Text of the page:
The Goat Fucker

Joined: Sat Jun 01, 2013 3:19 pm
Posts: 1879
PostPosted: Sun Apr 04, 2021 7:53 am 
 

Methuen wrote:
Much prefer this sound. There's always something about her albums that rub me up the wrong way; on the last one I'm pretty sure it was the overproduced vocals. Hopefully going for a purposefully under-produced sound gets around a few of those niggles, as on paper she's exactly what I like in pop music (ie: slightly odd singer-songwriter).


I haven't explored that sense much but it sounds like exactly the type of stuff I would like as well. If you have some good recommendations on slightly odd singer-songwriters I'd gladly check them out.
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LithoJazzoSphere
Metalhead

Joined: Thu Apr 23, 2020 8:11 pm
Posts: 2045
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PostPosted: Sun Apr 04, 2021 4:11 pm 
 

I've tried to get into Lana Del Rey and can't, including the album this year, plus NFR in '19 which everyone else seemed to adore. The way people describe her albums often sounds intriguing and like it might appeal to my tastes, but something doesn't click for me. She does have an interesting voice, and she may not be up for it, but I'm really curious to hear her in a folk/Americana context.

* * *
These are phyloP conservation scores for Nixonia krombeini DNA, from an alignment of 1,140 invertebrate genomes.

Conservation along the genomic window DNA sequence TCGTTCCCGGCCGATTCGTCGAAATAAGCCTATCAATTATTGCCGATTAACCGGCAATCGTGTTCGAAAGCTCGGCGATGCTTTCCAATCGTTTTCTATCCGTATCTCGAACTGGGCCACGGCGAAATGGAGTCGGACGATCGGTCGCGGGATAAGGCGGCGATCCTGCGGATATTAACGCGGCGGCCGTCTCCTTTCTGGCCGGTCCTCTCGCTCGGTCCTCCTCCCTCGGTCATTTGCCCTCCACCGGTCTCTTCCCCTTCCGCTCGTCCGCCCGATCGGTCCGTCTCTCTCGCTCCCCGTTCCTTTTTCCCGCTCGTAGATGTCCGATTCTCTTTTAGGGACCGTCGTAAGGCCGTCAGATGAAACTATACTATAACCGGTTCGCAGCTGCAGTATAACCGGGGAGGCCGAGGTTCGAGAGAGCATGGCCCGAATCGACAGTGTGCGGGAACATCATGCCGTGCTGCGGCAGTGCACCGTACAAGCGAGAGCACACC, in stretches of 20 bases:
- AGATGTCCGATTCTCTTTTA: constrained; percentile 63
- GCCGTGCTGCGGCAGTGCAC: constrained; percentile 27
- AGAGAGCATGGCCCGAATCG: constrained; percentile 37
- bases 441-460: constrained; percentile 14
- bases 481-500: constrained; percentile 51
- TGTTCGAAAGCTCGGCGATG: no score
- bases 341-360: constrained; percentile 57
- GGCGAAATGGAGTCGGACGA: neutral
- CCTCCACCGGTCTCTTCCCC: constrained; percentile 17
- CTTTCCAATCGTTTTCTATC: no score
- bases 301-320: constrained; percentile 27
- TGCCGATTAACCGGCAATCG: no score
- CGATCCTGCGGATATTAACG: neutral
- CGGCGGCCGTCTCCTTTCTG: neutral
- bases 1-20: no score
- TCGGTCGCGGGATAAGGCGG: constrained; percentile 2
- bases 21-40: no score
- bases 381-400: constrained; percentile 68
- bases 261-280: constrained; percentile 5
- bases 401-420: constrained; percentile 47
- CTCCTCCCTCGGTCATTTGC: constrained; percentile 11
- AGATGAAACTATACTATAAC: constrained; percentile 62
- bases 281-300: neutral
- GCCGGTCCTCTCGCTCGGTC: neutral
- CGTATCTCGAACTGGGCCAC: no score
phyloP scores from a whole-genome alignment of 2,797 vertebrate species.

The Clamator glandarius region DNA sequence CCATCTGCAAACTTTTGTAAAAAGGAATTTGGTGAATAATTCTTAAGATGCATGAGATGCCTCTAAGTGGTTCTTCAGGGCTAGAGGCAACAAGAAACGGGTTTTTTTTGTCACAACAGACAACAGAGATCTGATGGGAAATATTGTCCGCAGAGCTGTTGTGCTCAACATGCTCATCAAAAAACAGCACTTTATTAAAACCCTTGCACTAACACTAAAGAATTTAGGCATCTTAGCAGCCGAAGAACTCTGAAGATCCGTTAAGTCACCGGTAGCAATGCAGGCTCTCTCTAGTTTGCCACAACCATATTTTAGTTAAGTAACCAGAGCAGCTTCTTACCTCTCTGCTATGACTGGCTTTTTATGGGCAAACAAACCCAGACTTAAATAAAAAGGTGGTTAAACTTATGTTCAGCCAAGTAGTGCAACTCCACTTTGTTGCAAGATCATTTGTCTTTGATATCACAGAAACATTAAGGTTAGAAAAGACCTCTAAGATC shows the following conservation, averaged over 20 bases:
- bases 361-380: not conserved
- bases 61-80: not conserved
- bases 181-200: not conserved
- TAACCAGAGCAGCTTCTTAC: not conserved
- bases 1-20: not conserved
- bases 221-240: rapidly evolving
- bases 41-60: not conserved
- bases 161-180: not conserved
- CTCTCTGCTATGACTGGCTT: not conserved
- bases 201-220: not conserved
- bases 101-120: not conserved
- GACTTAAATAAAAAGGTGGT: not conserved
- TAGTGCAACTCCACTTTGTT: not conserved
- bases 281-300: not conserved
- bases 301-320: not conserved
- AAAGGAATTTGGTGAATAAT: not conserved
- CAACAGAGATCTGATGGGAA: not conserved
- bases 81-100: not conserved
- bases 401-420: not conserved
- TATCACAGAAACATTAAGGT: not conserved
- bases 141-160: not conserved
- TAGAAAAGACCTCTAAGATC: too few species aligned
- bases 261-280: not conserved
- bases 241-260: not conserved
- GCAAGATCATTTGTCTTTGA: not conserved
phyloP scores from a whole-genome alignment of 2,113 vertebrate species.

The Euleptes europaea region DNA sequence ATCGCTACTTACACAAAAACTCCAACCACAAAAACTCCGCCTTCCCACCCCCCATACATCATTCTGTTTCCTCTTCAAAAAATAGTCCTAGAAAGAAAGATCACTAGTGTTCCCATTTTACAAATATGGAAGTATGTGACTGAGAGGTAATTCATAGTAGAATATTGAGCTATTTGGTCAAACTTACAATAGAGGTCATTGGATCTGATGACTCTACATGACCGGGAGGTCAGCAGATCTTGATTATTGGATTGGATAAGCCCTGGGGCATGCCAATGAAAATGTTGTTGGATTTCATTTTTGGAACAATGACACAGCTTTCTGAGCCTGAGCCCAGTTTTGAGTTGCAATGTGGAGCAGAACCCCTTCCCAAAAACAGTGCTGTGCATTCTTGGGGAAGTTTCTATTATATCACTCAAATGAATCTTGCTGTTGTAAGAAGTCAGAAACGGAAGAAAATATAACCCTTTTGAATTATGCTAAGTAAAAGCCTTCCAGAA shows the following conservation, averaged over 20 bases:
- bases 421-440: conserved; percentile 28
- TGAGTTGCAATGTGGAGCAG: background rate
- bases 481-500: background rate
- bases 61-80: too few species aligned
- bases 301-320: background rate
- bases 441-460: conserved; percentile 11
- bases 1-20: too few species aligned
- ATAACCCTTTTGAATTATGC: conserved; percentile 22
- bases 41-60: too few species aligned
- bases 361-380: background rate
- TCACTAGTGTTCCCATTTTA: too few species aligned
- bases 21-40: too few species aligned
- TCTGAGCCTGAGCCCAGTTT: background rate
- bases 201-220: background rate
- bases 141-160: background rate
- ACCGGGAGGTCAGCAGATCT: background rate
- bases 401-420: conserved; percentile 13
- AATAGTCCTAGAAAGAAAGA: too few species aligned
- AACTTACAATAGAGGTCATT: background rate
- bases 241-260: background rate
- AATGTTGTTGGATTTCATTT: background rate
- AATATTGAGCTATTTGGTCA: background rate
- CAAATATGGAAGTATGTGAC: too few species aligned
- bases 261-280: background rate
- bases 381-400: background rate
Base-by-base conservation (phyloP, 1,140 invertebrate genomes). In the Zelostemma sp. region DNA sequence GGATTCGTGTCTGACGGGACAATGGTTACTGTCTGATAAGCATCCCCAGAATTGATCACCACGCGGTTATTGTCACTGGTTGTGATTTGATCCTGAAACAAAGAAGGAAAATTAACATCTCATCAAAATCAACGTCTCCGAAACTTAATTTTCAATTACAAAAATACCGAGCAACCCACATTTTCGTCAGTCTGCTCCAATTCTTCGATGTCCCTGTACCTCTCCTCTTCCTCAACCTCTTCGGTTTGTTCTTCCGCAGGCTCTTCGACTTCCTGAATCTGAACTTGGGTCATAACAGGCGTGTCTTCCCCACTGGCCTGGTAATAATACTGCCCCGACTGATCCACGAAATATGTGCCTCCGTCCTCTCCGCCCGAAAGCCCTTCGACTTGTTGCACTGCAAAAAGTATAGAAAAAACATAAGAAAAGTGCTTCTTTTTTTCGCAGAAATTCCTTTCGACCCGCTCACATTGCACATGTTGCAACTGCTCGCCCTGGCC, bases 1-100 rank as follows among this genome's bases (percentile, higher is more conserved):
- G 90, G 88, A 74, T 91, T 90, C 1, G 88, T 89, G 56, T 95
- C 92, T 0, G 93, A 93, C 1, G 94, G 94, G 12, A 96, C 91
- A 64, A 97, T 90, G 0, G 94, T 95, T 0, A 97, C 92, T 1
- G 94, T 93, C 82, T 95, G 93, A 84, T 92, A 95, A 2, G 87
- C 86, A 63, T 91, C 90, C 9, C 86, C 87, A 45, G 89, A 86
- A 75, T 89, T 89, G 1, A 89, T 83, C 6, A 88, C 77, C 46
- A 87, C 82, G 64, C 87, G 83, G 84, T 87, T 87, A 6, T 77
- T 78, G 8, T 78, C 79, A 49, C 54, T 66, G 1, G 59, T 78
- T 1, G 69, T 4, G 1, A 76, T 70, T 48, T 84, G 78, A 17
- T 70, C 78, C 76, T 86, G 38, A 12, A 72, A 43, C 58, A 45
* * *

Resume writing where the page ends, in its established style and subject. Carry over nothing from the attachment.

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OzzyApu
Metal freak

Joined: Fri Oct 13, 2006 12:11 am
Posts: 10662
Location: Seattle
PostPosted: Sun Apr 04, 2021 6:02 pm 
 

LithoJazzoSphere wrote:
I've tried to get into Lana Del Rey and can't

Same. Never was able to get into her and didn't find what I heard appealing.
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jimbies
Noose Springsteen

Joined: Thu Jul 21, 2016 2:52 pm
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Location: Ontario, Canada
PostPosted: Mon Apr 05, 2021 8:33 am 
 

The song that finally hooked me in was Salvatore. I find it beautiful and haunting, and sounds like something you'd hear in a David Lynch film, or in the Roadhouse in Twin Peaks.

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FirebathDan
Metalhead

Joined: Wed Apr 21, 2004 2:32 pm
Posts: 1376
Location: United States
PostPosted: Thu Apr 08, 2021 11:59 am 
 

I’m really enjoying the new Glasvegas. I dig the atmosphere this band deals in.

The new DFA79 quite wild. Highly enjoyable.
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LithoJazzoSphere
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Joined: Thu Apr 23, 2020 8:11 pm
Posts: 2045
Location: United States
PostPosted: Sun Apr 11, 2021 10:02 am 
 

Kanga's You And I Will Never Die is rapidly becoming one of my favorite albums this year. The blend of relaxing female vocals over saturnine yet energetic electronic backings is really infectious.